When Thomas C. Dexter Jr. met Kyle Milliken, he knew he was in the presence of someone special.
“He was passionate. He had a tremendous amount of energy. He was somebody who was a terrific, active listener,” said Dexter. “He’d look you straight in the eye when you spoke, and he made you feel like what you said was important, and that was coming from somebody himself who was very accomplished but understated.”
When Milliken, a Navy SEAL, began looking to further his education, it was Dexter who suggested William & Mary’s Raymond A. Mason School of Business. Milliken was in the second semester of its online M.B.A. program when he was killed in action May 5 in Somalia while supporting an operation with U.S. Africa Command.
“The world was definitely a better and safer place with Millie here … however, his spirit will carry on and lead those whom he touched and influenced to be better themselves – that’s the kind of guy he was. That’s the way I feel,” said Dexter.
According to the Department of Defense, Milliken died during an operation against al-Shabaab in a remote area approximately 40 miles west of Mogadishu. Milliken, a native of Falmouth, Maine, was assigned to an East Coast-based special warfare unit, according to the Department of Defense.
“He served his country with great distinction,” said President Taylor Reveley. “We extend our deep sympathies to Kyle’s family and all those who had the pleasure of knowing him.”
In a statement issued through Naval Special Warfare Command, Milliken’s family extended its gratitude for the community’s interest in him.
“He was a devoted father and son, a true professional and a wonderful husband,” the statement said.
Dexter, Managing Partner and CEO of Commonwealth Strategic Advisory LLC, met Milliken through a mutual friend a few years ago and was immediately impressed by the passion, energy and humility of the man he called “Millie.”
“Kyle was the type of person who was all about making today count. He was all in, all the time on what he was focused on. I think that happens to be a common trait of those special people, the Navy SEALs, and I think Kyle, being one of the most impressive people I’ve ever met, I was humbled by his presence,” said Dexter. “When I did meet him or speak to him, because of his humility and because of his respect and because of his deference, I thought, man, this is a special dude, a special person.”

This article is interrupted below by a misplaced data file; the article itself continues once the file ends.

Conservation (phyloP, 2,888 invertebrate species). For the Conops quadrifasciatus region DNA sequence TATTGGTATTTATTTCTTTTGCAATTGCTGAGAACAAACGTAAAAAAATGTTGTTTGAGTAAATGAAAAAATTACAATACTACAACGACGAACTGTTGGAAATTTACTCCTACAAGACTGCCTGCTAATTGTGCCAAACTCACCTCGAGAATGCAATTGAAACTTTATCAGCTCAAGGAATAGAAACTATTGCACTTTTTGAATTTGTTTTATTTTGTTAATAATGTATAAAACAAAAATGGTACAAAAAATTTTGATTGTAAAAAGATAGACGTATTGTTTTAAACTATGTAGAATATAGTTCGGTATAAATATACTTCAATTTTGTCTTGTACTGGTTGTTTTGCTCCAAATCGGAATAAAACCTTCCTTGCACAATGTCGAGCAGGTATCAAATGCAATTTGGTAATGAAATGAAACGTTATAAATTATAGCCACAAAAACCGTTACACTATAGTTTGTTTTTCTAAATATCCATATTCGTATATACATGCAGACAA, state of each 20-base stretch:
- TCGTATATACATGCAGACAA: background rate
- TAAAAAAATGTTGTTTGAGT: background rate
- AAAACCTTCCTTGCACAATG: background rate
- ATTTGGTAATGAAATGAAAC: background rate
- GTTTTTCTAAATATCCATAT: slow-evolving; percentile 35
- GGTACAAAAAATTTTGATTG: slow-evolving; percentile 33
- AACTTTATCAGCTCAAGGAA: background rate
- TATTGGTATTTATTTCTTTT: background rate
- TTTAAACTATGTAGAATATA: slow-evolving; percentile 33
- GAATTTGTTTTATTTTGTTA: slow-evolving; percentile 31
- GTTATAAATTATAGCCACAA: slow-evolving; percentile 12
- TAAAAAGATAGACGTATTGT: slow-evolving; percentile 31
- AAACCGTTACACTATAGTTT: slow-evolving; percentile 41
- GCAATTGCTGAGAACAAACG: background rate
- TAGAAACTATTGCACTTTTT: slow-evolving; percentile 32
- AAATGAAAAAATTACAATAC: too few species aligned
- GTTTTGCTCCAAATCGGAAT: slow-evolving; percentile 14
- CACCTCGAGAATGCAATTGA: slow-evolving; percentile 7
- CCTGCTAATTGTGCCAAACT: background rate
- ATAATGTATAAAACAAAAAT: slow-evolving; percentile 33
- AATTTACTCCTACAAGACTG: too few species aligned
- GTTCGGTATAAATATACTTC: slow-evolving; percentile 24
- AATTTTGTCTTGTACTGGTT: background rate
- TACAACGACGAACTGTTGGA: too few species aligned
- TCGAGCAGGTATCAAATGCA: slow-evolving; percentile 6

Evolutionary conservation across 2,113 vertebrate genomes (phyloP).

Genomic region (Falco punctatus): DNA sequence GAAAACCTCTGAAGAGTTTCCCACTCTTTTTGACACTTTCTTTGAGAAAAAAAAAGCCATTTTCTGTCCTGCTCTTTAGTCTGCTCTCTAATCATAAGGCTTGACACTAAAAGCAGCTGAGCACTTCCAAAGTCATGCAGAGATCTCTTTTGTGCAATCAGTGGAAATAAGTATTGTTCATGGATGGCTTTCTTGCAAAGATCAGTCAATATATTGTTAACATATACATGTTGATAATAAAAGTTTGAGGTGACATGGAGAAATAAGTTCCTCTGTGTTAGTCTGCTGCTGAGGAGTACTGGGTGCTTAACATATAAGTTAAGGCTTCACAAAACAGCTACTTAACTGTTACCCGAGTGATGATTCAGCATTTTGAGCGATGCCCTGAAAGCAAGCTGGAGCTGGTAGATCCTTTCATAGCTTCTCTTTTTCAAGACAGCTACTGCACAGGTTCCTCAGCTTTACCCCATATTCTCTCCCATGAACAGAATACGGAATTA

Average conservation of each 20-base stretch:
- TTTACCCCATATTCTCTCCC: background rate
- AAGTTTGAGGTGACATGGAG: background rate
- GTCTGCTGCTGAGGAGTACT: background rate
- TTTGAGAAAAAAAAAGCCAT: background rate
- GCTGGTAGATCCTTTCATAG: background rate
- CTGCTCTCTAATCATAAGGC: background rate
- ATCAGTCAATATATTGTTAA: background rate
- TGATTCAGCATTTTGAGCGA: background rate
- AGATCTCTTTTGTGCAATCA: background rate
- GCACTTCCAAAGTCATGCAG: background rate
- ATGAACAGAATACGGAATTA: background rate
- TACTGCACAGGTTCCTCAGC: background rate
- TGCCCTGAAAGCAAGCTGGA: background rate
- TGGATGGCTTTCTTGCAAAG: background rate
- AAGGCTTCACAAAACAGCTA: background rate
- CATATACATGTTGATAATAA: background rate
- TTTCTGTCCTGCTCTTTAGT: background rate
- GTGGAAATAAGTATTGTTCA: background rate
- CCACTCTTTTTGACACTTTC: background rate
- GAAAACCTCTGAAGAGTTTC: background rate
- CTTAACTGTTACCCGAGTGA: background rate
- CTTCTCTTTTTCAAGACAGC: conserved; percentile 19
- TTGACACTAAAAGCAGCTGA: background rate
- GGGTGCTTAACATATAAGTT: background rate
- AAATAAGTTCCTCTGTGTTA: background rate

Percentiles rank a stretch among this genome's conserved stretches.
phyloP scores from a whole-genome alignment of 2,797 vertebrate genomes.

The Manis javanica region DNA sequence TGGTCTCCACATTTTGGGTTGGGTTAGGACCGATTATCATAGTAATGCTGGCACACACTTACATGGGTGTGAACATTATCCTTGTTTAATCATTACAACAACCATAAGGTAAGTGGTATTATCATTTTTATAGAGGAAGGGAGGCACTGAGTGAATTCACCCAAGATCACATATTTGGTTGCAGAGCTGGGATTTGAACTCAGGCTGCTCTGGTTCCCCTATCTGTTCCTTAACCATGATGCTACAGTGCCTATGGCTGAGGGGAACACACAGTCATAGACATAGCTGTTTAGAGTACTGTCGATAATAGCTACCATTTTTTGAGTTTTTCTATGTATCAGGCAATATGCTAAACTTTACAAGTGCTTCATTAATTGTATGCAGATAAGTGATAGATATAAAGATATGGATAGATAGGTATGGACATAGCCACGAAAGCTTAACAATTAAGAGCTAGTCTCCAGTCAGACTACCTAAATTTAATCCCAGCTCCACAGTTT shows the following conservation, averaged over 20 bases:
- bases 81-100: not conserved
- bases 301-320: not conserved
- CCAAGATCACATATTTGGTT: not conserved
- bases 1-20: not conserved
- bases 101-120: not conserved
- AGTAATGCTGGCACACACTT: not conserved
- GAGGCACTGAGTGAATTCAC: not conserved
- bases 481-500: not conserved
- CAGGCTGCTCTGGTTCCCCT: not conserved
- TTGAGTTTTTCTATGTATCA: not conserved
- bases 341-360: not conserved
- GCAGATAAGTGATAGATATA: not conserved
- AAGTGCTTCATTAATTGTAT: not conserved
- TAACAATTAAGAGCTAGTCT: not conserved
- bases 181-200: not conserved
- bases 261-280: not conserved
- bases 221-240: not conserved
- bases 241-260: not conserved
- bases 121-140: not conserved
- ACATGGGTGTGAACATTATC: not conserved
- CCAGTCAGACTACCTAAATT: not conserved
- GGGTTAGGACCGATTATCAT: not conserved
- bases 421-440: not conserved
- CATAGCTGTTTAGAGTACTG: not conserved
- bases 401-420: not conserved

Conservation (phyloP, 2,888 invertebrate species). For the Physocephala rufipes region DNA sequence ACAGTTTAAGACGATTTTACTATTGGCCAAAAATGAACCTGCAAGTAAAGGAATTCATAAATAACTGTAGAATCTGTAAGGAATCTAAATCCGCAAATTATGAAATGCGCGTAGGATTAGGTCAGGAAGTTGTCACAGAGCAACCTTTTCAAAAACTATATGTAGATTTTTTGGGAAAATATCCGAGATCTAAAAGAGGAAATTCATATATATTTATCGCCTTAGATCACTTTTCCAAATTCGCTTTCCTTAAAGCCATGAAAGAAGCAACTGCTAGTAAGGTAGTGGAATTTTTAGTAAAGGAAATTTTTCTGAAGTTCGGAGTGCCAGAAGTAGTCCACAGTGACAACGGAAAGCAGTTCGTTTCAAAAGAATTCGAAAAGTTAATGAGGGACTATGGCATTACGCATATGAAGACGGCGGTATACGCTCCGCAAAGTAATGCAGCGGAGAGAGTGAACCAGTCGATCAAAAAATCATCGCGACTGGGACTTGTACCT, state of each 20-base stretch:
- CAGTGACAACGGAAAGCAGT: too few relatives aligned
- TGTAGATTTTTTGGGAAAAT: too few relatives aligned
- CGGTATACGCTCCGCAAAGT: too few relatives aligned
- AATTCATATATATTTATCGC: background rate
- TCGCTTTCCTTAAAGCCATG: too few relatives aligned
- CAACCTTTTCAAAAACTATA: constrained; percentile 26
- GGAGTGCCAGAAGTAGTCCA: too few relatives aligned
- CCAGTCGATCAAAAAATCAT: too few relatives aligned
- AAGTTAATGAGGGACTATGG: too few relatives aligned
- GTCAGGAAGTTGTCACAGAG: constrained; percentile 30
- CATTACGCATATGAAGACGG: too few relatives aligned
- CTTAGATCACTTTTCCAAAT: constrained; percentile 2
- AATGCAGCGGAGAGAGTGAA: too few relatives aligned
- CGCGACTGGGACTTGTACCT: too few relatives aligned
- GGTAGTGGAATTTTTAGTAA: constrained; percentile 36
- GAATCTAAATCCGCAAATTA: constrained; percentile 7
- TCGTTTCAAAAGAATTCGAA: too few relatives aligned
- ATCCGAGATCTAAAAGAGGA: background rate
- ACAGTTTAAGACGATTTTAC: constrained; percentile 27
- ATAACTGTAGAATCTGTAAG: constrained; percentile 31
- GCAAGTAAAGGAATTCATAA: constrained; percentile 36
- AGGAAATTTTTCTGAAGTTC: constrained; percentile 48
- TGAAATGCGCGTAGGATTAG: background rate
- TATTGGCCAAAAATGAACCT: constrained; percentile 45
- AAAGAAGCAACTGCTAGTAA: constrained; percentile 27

In a world where many seem more interested in “getting” than “giving,” Milliken stood out, Dexter added.
“My experience with Kyle was that he was the ultimate giver, not taker. What he did was look at every opportunity to better the people around him, the situation around him,” Dexter said. “Advancing his education was an example of that.
“This wasn’t just somebody who was looking to get an M.B.A. to say he got an M.B.A. He was looking to study to improve himself, learn from others who had been out in the workforce and hopefully be able to share some of his experiences with those who may not have gone through what he had to make that join environment better.”
Dexter, a former trustee of the College of William & Mary Foundation, is working with others to create something in Milliken’s name to encourage other naval officers to continue their education at William & Mary.
“I’m extremely proud and I feel blessed to have met and been associated with Kyle Milliken,” said Dexter. “He was a great man, a great American.”